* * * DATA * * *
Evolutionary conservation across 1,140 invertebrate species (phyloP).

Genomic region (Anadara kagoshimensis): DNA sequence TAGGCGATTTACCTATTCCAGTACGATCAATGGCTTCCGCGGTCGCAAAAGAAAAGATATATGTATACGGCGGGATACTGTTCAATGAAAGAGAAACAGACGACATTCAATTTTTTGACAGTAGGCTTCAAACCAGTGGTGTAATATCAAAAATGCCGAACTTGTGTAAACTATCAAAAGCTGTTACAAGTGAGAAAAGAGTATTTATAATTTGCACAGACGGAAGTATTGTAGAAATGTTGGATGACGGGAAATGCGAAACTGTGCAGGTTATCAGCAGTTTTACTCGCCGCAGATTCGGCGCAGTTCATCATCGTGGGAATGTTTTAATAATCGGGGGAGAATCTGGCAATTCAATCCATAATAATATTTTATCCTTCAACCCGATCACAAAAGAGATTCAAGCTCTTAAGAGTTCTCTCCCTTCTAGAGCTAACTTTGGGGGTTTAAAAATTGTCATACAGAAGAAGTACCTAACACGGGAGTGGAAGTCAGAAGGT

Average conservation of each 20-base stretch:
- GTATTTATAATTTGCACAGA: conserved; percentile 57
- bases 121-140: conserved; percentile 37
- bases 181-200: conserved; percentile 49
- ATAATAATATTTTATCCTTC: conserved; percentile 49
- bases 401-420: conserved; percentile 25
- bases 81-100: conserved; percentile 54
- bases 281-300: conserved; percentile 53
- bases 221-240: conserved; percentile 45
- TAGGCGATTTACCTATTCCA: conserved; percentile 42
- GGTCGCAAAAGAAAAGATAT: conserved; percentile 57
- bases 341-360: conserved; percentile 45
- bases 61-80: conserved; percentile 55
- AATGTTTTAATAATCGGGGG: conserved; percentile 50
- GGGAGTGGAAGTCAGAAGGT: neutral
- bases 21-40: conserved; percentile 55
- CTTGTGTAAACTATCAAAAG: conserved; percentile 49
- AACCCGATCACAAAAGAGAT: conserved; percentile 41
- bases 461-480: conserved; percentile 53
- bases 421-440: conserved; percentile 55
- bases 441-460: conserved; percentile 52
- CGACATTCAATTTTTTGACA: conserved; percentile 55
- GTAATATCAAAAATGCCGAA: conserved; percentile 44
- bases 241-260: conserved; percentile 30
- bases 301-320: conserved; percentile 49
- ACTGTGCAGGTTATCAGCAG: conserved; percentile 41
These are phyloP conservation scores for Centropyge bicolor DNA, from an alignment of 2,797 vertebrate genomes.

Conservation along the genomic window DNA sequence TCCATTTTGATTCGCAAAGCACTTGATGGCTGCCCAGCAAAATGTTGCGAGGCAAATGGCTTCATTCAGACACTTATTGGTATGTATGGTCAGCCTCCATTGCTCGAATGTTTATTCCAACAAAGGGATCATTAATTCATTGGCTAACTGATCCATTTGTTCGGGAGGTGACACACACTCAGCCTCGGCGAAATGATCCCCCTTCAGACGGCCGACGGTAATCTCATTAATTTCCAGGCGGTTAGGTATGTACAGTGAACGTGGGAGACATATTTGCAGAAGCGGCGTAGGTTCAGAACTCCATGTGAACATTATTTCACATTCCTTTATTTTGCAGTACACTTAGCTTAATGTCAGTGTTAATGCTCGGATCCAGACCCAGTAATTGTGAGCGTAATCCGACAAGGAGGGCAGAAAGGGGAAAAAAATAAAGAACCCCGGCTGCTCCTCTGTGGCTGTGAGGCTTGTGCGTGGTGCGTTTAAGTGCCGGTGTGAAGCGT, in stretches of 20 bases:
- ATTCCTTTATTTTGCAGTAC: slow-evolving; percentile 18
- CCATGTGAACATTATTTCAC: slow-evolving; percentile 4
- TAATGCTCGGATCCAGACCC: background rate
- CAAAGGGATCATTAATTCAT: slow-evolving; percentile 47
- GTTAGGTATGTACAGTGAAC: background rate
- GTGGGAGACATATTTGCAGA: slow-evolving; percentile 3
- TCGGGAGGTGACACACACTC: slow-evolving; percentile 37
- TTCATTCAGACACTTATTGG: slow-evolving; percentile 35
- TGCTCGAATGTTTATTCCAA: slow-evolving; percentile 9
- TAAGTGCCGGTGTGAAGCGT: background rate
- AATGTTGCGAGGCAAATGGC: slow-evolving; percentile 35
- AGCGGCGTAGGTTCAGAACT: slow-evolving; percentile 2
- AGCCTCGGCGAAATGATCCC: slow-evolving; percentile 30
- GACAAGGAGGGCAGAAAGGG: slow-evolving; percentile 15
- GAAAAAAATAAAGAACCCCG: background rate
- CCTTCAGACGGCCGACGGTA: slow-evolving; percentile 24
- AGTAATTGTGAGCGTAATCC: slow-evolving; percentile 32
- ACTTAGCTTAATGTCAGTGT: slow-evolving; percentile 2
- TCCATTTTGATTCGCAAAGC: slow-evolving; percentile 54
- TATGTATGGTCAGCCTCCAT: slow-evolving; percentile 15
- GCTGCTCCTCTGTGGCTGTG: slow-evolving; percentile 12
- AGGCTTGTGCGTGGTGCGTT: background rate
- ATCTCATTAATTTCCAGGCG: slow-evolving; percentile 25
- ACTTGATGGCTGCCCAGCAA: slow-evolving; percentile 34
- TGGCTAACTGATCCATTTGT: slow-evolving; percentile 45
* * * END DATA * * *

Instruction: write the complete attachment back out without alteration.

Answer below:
Evolutionary conservation across 1,140 invertebrate species (phyloP).

Genomic region (Anadara kagoshimensis): DNA sequence TAGGCGATTTACCTATTCCAGTACGATCAATGGCTTCCGCGGTCGCAAAAGAAAAGATATATGTATACGGCGGGATACTGTTCAATGAAAGAGAAACAGACGACATTCAATTTTTTGACAGTAGGCTTCAAACCAGTGGTGTAATATCAAAAATGCCGAACTTGTGTAAACTATCAAAAGCTGTTACAAGTGAGAAAAGAGTATTTATAATTTGCACAGACGGAAGTATTGTAGAAATGTTGGATGACGGGAAATGCGAAACTGTGCAGGTTATCAGCAGTTTTACTCGCCGCAGATTCGGCGCAGTTCATCATCGTGGGAATGTTTTAATAATCGGGGGAGAATCTGGCAATTCAATCCATAATAATATTTTATCCTTCAACCCGATCACAAAAGAGATTCAAGCTCTTAAGAGTTCTCTCCCTTCTAGAGCTAACTTTGGGGGTTTAAAAATTGTCATACAGAAGAAGTACCTAACACGGGAGTGGAAGTCAGAAGGT

Average conservation of each 20-base stretch:
- GTATTTATAATTTGCACAGA: conserved; percentile 57
- bases 121-140: conserved; percentile 37
- bases 181-200: conserved; percentile 49
- ATAATAATATTTTATCCTTC: conserved; percentile 49
- bases 401-420: conserved; percentile 25
- bases 81-100: conserved; percentile 54
- bases 281-300: conserved; percentile 53
- bases 221-240: conserved; percentile 45
- TAGGCGATTTACCTATTCCA: conserved; percentile 42
- GGTCGCAAAAGAAAAGATAT: conserved; percentile 57
- bases 341-360: conserved; percentile 45
- bases 61-80: conserved; percentile 55
- AATGTTTTAATAATCGGGGG: conserved; percentile 50
- GGGAGTGGAAGTCAGAAGGT: neutral
- bases 21-40: conserved; percentile 55
- CTTGTGTAAACTATCAAAAG: conserved; percentile 49
- AACCCGATCACAAAAGAGAT: conserved; percentile 41
- bases 461-480: conserved; percentile 53
- bases 421-440: conserved; percentile 55
- bases 441-460: conserved; percentile 52
- CGACATTCAATTTTTTGACA: conserved; percentile 55
- GTAATATCAAAAATGCCGAA: conserved; percentile 44
- bases 241-260: conserved; percentile 30
- bases 301-320: conserved; percentile 49
- ACTGTGCAGGTTATCAGCAG: conserved; percentile 41
These are phyloP conservation scores for Centropyge bicolor DNA, from an alignment of 2,797 vertebrate genomes.

Conservation along the genomic window DNA sequence TCCATTTTGATTCGCAAAGCACTTGATGGCTGCCCAGCAAAATGTTGCGAGGCAAATGGCTTCATTCAGACACTTATTGGTATGTATGGTCAGCCTCCATTGCTCGAATGTTTATTCCAACAAAGGGATCATTAATTCATTGGCTAACTGATCCATTTGTTCGGGAGGTGACACACACTCAGCCTCGGCGAAATGATCCCCCTTCAGACGGCCGACGGTAATCTCATTAATTTCCAGGCGGTTAGGTATGTACAGTGAACGTGGGAGACATATTTGCAGAAGCGGCGTAGGTTCAGAACTCCATGTGAACATTATTTCACATTCCTTTATTTTGCAGTACACTTAGCTTAATGTCAGTGTTAATGCTCGGATCCAGACCCAGTAATTGTGAGCGTAATCCGACAAGGAGGGCAGAAAGGGGAAAAAAATAAAGAACCCCGGCTGCTCCTCTGTGGCTGTGAGGCTTGTGCGTGGTGCGTTTAAGTGCCGGTGTGAAGCGT, in stretches of 20 bases:
- ATTCCTTTATTTTGCAGTAC: slow-evolving; percentile 18
- CCATGTGAACATTATTTCAC: slow-evolving; percentile 4
- TAATGCTCGGATCCAGACCC: background rate
- CAAAGGGATCATTAATTCAT: slow-evolving; percentile 47
- GTTAGGTATGTACAGTGAAC: background rate
- GTGGGAGACATATTTGCAGA: slow-evolving; percentile 3
- TCGGGAGGTGACACACACTC: slow-evolving; percentile 37
- TTCATTCAGACACTTATTGG: slow-evolving; percentile 35
- TGCTCGAATGTTTATTCCAA: slow-evolving; percentile 9
- TAAGTGCCGGTGTGAAGCGT: background rate
- AATGTTGCGAGGCAAATGGC: slow-evolving; percentile 35
- AGCGGCGTAGGTTCAGAACT: slow-evolving; percentile 2
- AGCCTCGGCGAAATGATCCC: slow-evolving; percentile 30
- GACAAGGAGGGCAGAAAGGG: slow-evolving; percentile 15
- GAAAAAAATAAAGAACCCCG: background rate
- CCTTCAGACGGCCGACGGTA: slow-evolving; percentile 24
- AGTAATTGTGAGCGTAATCC: slow-evolving; percentile 32
- ACTTAGCTTAATGTCAGTGT: slow-evolving; percentile 2
- TCCATTTTGATTCGCAAAGC: slow-evolving; percentile 54
- TATGTATGGTCAGCCTCCAT: slow-evolving; percentile 15
- GCTGCTCCTCTGTGGCTGTG: slow-evolving; percentile 12
- AGGCTTGTGCGTGGTGCGTT: background rate
- ATCTCATTAATTTCCAGGCG: slow-evolving; percentile 25
- ACTTGATGGCTGCCCAGCAA: slow-evolving; percentile 34
- TGGCTAACTGATCCATTTGT: slow-evolving; percentile 45